Throughout the years, the religion has waxed and waned, but its practices have recently seen a resurgence following their inscription by UNESCO in 2016 as intangible cultural heritage.
The fascinating performance at Cong Nhan Theatre portrays a trance-like hau dong practice, a ritual of spirit possession.
“Vietnam is an agricultural country so the worship of agricultural goddesses is especially common. Before (UNESCO’s inscription), the audience was mostly either farmers or businessmen. Today’s audience includes everyone, from civil servants to high-level officials.”
Opened in late 2017, the Quintessence of Tonkin is an open-air show combining water puppetry, a light show and a broad review of Vietnamese culture.
What is Mother Goddess worship?
Devoted to female deities, Mother Goddess worship was established in the 16th century as an alternative to Confucianism.
“Women are expected to play a passive, submissive and subservient role (in Confucianism),” says Dr. Nguyen.
“They are not well respected and have to rely on men. The people needed a symbol, so they invented mother goddess ‘Lieu Hanh.’
“She represents Vietnamese women’s burning desire for freedom, independence and happiness.”
In Mother Goddess worship, hau dong (which loosely means ‘to mount the medium’ or ‘to go into a trance’) is the most important step.
During the ceremony, mediums (who are traditionally chosen by deities at birth) and their assistants will don bright costumes, make offerings to Buddha, perform folk dances and petition the goddesses to descend and possess their bodies.
When spirits are believed to have entered the body, the medium will appear to change personalities. From that point onward, all actions and words are said to be those of the spirit.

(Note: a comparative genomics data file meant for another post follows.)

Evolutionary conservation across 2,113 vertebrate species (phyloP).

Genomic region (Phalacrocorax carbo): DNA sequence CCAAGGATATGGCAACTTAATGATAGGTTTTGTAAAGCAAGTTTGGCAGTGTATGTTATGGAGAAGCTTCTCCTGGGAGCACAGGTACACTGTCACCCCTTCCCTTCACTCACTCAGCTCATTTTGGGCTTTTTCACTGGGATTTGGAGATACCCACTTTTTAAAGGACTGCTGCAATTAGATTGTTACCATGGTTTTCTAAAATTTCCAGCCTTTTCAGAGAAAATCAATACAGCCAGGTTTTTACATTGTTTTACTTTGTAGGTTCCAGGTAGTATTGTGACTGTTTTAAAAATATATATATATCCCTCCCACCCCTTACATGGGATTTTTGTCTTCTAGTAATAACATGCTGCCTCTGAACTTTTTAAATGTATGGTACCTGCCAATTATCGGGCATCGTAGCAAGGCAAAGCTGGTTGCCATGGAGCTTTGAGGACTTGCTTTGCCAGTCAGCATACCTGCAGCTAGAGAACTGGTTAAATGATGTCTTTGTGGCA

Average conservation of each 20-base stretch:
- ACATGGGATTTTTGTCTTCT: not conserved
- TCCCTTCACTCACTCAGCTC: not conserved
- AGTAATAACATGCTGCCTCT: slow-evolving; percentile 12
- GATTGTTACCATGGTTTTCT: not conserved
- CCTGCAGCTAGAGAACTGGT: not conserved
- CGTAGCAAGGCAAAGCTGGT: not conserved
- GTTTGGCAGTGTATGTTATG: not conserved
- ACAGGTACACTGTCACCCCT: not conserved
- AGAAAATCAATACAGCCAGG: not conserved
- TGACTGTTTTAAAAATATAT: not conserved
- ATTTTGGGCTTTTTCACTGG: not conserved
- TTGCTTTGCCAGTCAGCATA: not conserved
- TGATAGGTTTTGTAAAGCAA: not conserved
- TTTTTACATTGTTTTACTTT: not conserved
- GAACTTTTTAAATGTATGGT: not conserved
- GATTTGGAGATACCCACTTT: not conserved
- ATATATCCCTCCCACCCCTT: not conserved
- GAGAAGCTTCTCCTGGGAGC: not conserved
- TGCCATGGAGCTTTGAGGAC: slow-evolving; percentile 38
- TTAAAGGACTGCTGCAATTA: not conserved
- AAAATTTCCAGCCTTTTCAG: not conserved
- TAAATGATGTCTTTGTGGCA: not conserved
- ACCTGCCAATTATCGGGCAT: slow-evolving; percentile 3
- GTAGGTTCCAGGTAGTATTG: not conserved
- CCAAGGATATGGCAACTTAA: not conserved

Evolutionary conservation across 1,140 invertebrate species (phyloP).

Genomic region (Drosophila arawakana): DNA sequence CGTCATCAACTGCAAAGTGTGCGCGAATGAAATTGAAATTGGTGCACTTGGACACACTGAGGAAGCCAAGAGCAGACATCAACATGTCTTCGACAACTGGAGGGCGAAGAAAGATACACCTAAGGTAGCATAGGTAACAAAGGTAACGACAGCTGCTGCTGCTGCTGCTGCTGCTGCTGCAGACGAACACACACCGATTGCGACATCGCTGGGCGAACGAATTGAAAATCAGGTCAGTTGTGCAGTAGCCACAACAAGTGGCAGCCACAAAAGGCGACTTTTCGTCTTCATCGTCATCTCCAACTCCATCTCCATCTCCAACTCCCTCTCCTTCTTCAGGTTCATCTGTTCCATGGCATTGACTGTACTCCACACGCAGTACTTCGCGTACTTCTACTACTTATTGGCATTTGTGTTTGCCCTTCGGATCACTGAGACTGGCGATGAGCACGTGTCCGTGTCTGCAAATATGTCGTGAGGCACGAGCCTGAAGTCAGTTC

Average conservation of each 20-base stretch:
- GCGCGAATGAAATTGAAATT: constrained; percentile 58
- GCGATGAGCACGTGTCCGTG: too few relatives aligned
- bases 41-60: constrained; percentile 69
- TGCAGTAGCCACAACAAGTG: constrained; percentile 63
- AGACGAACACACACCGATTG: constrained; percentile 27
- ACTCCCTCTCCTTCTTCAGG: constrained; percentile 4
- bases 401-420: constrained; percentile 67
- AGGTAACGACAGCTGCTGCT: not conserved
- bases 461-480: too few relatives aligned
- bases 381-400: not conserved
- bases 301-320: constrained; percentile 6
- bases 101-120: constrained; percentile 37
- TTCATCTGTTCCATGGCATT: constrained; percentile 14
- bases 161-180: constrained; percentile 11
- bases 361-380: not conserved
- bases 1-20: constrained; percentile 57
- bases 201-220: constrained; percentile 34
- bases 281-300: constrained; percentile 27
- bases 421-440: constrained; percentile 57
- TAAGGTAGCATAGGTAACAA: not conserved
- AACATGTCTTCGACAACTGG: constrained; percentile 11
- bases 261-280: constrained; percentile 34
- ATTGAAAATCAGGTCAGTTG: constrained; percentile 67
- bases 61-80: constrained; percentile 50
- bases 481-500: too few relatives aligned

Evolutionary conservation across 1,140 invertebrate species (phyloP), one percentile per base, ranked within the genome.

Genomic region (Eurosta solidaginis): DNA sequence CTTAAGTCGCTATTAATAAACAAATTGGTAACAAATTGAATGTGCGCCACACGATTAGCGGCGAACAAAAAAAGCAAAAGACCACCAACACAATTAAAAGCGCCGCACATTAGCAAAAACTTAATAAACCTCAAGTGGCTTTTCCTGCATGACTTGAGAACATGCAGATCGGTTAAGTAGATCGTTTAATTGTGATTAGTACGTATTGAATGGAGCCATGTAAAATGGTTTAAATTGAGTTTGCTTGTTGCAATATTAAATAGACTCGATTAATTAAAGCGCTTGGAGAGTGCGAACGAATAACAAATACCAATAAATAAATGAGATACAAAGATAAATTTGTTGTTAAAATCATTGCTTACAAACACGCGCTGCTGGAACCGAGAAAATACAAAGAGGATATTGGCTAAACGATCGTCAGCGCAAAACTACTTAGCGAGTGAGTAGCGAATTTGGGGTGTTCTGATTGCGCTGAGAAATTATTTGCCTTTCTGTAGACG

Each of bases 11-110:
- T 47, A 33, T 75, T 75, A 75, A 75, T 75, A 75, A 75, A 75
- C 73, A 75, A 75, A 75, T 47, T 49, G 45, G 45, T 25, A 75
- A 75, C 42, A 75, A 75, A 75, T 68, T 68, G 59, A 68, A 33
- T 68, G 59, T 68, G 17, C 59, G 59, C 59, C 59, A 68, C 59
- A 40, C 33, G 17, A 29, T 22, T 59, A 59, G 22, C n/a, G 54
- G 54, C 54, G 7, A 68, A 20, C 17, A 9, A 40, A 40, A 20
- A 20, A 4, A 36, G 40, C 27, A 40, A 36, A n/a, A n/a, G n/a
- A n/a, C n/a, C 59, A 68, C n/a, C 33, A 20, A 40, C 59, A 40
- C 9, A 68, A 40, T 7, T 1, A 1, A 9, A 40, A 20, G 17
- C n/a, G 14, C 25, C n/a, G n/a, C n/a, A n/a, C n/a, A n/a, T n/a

The purpose? The mediums believe that these spirits will bless them with health, hope, happiness and good luck.
“The hero will come and mount my body … they’re acting into my body,” says Nguyen Duc Hien, a medium.
“When the fragrance of the joss sticks and the music combine … you have the chance to ask god to (incarnate) you. The dance is quite different from normal acting in life.”
The evolution of hau dong
Considered a superstitious ceremony during Communist rule, hau dong was prohibited until 1987.
Since the government relaxed restrictions, the ritual slowly made its way back into urban communities like Hanoi.
“The main thing is to help you be peaceful in your mind — you can learn how to help people, be open with people, do the good things, avoid bad things,” Nguyen adds.
“These are Vietnamese heroes, gods of Vietnam. They are very, very holy to help the people.”
Hanoi’s Thanh Chuong Viet Palace features elements from 54 ethnic groups, making it one of the most comprehensive catalogs of Vietnam’s cultural history.
Over the years, the ritual has modernized with an influx of new practitioners, who don’t always follow age-old customs.
“With growth comes many changes,” says Nguyen. “For example, in the past, costumes were also embroidered with certain patterns denoting religious and philosophical symbols. The patterns today are quite spontaneous.”
Where to see it
Inspired by a hau dong performance in 2013, director Viet Tu set out to bring this ritual to the stage in a respectful way.
“Along with water puppetry, hau dong is one of a few rare art forms that is purely Vietnamese, uninfluenced by other cultures,” says Tu, whose wife is a medium.
“My show not only has to be lively and entertaining, but it must also accurately reflect the ceremony of Mother Goddess worship.”
He set out to explore the spiritual tradition, albeit with a few tweaks to make it more approachable and enjoyable on stage.
“We have a lot more open space on the stage, which allows us to perform bigger moves like spinning. Mediums are not allowed to spin — their faces always have to face the Mother Goddesses altar,” performer Lien Kim tells CNN Travel.
“Every country has its own spiritual practice. For Vietnamese people it is the tradition of worshiping Mother Goddesses. I think the beauty of it is the appreciation of women and their role in society.”